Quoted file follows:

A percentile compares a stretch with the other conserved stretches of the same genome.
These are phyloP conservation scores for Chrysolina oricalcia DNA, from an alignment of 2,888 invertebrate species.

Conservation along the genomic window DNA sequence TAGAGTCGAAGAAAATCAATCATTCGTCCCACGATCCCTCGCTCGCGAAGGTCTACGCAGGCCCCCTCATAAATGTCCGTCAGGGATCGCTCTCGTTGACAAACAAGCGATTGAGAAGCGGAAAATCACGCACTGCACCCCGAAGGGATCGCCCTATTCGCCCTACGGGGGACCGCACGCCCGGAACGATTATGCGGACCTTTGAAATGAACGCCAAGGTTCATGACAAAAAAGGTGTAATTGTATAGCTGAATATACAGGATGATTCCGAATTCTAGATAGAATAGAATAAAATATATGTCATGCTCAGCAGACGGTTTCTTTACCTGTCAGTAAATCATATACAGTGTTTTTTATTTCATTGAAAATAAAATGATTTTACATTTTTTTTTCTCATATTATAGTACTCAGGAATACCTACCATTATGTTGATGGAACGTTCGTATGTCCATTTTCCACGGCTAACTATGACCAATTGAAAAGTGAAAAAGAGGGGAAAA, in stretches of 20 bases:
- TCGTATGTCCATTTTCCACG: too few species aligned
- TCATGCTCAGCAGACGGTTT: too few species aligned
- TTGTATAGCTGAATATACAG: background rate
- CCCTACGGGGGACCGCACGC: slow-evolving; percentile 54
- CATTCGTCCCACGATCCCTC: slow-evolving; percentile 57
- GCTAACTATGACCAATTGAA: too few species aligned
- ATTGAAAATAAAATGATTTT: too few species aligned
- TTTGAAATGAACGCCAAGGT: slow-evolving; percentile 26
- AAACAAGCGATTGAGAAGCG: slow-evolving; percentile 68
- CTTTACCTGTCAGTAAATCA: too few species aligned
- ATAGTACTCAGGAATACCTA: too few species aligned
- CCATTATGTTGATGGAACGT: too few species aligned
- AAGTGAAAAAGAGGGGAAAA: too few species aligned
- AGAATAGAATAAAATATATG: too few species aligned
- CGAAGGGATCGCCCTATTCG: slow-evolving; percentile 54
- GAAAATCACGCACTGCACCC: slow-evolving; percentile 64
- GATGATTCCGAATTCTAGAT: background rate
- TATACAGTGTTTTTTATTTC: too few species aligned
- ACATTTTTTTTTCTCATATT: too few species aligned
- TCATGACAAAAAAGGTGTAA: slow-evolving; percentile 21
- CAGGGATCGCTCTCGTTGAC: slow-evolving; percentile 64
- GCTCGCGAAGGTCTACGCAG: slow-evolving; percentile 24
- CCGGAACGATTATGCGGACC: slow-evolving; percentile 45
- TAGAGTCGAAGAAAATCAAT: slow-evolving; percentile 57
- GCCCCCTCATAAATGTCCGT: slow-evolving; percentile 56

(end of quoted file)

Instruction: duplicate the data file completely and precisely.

A percentile compares a stretch with the other conserved stretches of the same genome.
These are phyloP conservation scores for Chrysolina oricalcia DNA, from an alignment of 2,888 invertebrate species.

Conservation along the genomic window DNA sequence TAGAGTCGAAGAAAATCAATCATTCGTCCCACGATCCCTCGCTCGCGAAGGTCTACGCAGGCCCCCTCATAAATGTCCGTCAGGGATCGCTCTCGTTGACAAACAAGCGATTGAGAAGCGGAAAATCACGCACTGCACCCCGAAGGGATCGCCCTATTCGCCCTACGGGGGACCGCACGCCCGGAACGATTATGCGGACCTTTGAAATGAACGCCAAGGTTCATGACAAAAAAGGTGTAATTGTATAGCTGAATATACAGGATGATTCCGAATTCTAGATAGAATAGAATAAAATATATGTCATGCTCAGCAGACGGTTTCTTTACCTGTCAGTAAATCATATACAGTGTTTTTTATTTCATTGAAAATAAAATGATTTTACATTTTTTTTTCTCATATTATAGTACTCAGGAATACCTACCATTATGTTGATGGAACGTTCGTATGTCCATTTTCCACGGCTAACTATGACCAATTGAAAAGTGAAAAAGAGGGGAAAA, in stretches of 20 bases:
- TCGTATGTCCATTTTCCACG: too few species aligned
- TCATGCTCAGCAGACGGTTT: too few species aligned
- TTGTATAGCTGAATATACAG: background rate
- CCCTACGGGGGACCGCACGC: slow-evolving; percentile 54
- CATTCGTCCCACGATCCCTC: slow-evolving; percentile 57
- GCTAACTATGACCAATTGAA: too few species aligned
- ATTGAAAATAAAATGATTTT: too few species aligned
- TTTGAAATGAACGCCAAGGT: slow-evolving; percentile 26
- AAACAAGCGATTGAGAAGCG: slow-evolving; percentile 68
- CTTTACCTGTCAGTAAATCA: too few species aligned
- ATAGTACTCAGGAATACCTA: too few species aligned
- CCATTATGTTGATGGAACGT: too few species aligned
- AAGTGAAAAAGAGGGGAAAA: too few species aligned
- AGAATAGAATAAAATATATG: too few species aligned
- CGAAGGGATCGCCCTATTCG: slow-evolving; percentile 54
- GAAAATCACGCACTGCACCC: slow-evolving; percentile 64
- GATGATTCCGAATTCTAGAT: background rate
- TATACAGTGTTTTTTATTTC: too few species aligned
- ACATTTTTTTTTCTCATATT: too few species aligned
- TCATGACAAAAAAGGTGTAA: slow-evolving; percentile 21
- CAGGGATCGCTCTCGTTGAC: slow-evolving; percentile 64
- GCTCGCGAAGGTCTACGCAG: slow-evolving; percentile 24
- CCGGAACGATTATGCGGACC: slow-evolving; percentile 45
- TAGAGTCGAAGAAAATCAAT: slow-evolving; percentile 57
- GCCCCCTCATAAATGTCCGT: slow-evolving; percentile 56